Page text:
Twenty-ninth book reviewed as part of the 130 Challenge.
Read as an accompaniment to Beyond the last blue mountain by R.M. Lala.
The family history of the Tatas has been deeply entwined with the history of an industrial India ever since Jamsetji Tata started out as an entrepreneur. That means that the history is of almost 130 years!
It’s obviously quite difficult to cover almost 130 years of Industrial presence in just about as many pages. So, this isn’t a book that covers the history in great detail. But in providing a summary of what the Tatas have done over the years in India and abroad; and in providing succinct descriptions of the interpersonal relationships of the chairmen over the years and their style of working and influence over the employees, the book excels tremendously.
There are some really startling revelations about the hardships that some of the ventures had to face and it is indeed heartening to see how the other sister companies stepped up and helped the ones who lagged behind to catch up. While we have often heard that the Tata group is a family, the actual structure of this family and the nature of their relationship is not so well-known. This book explores that aspect and gives great insight into it.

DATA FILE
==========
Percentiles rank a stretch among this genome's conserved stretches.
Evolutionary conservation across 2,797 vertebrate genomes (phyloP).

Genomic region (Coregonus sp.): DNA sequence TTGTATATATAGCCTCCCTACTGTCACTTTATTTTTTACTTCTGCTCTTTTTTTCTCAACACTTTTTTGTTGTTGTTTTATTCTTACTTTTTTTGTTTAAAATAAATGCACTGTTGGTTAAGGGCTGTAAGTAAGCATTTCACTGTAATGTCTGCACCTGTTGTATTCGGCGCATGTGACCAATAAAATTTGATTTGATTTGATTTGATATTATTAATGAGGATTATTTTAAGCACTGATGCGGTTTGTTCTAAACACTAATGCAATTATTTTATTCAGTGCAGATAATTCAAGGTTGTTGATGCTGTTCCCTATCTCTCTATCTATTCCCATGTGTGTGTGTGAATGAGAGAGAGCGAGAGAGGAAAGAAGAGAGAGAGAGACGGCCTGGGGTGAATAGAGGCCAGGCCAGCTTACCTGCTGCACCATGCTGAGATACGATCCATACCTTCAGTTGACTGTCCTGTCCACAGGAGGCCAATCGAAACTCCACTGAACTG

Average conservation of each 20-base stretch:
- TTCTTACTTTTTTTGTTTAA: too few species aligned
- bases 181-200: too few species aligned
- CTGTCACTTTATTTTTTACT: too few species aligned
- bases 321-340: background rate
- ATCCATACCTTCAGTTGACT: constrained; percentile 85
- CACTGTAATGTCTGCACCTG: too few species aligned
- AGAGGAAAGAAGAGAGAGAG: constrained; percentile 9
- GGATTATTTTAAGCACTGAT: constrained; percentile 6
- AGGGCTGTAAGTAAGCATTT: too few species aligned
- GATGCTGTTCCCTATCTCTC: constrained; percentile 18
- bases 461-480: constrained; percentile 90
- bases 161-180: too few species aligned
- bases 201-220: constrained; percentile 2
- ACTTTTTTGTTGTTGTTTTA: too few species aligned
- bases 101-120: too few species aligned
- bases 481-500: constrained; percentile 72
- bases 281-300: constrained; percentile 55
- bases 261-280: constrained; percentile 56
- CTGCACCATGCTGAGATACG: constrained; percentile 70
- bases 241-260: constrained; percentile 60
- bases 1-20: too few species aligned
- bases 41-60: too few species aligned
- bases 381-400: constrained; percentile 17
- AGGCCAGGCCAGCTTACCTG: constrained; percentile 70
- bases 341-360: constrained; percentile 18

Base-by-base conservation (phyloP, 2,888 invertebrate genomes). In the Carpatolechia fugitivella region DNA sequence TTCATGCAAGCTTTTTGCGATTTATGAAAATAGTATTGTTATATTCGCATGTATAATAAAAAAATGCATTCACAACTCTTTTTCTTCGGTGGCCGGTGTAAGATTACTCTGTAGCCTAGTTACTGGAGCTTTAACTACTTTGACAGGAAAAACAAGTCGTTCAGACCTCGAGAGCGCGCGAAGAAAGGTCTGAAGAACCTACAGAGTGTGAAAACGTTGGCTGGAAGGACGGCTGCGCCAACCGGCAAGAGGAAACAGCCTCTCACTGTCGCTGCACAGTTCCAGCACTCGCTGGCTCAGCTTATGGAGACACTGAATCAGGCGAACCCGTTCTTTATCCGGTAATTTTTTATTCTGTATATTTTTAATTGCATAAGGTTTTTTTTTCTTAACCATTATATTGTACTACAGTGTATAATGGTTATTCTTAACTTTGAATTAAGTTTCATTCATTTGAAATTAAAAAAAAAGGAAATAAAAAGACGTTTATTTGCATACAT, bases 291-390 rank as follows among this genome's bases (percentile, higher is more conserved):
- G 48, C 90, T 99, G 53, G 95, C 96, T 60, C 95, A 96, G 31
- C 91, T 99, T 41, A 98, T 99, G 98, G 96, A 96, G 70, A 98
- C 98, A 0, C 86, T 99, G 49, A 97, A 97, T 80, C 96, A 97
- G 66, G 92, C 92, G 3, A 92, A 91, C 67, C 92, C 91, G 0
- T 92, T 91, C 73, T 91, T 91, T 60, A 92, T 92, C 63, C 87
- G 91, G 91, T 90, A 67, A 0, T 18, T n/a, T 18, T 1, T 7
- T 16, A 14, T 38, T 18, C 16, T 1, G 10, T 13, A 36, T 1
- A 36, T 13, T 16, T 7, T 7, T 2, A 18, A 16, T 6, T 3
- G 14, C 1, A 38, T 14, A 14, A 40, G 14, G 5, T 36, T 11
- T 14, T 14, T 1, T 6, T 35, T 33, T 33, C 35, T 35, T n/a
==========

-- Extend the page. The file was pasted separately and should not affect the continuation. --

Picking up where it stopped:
With just about 200 pages, the book is a crisp and light read for anyone who is even mildly interested in knowing about the histroy of the Tata empire. And for someone with a scholarly interest in the subject, this is a great starting point because R.M. Lala had tremendous access to the company archives and compiled the data at a time when digital records were not the norm. So, much of what he has gathered might not even be available today.
Moreover, Lala was quite close to J.R.D. Tata and had the privilege to question him directly about many aspects of their business, especially during his time as the chairman, which at more than 50 years, is quite an extensive period. This has given the book a wealth of anecdotes like the circumstances that gave birth to Lakme and the story of immense resilience at the Mithapur plant of Tata Chemicals. Each character who features in the book has been made to stand out by the description of their dominant traits, which could not have been possible without the access and insight that Lala was privy to.
The only complaint that I have with the book is the same that J.R.D. Tata himself had – it is slightly in favor of the Tatas. As a result, the objectivity is slightly lost. The chronological order of the book is also slightly off, but I guess with a subject matter so vast as this, that is bound to happen.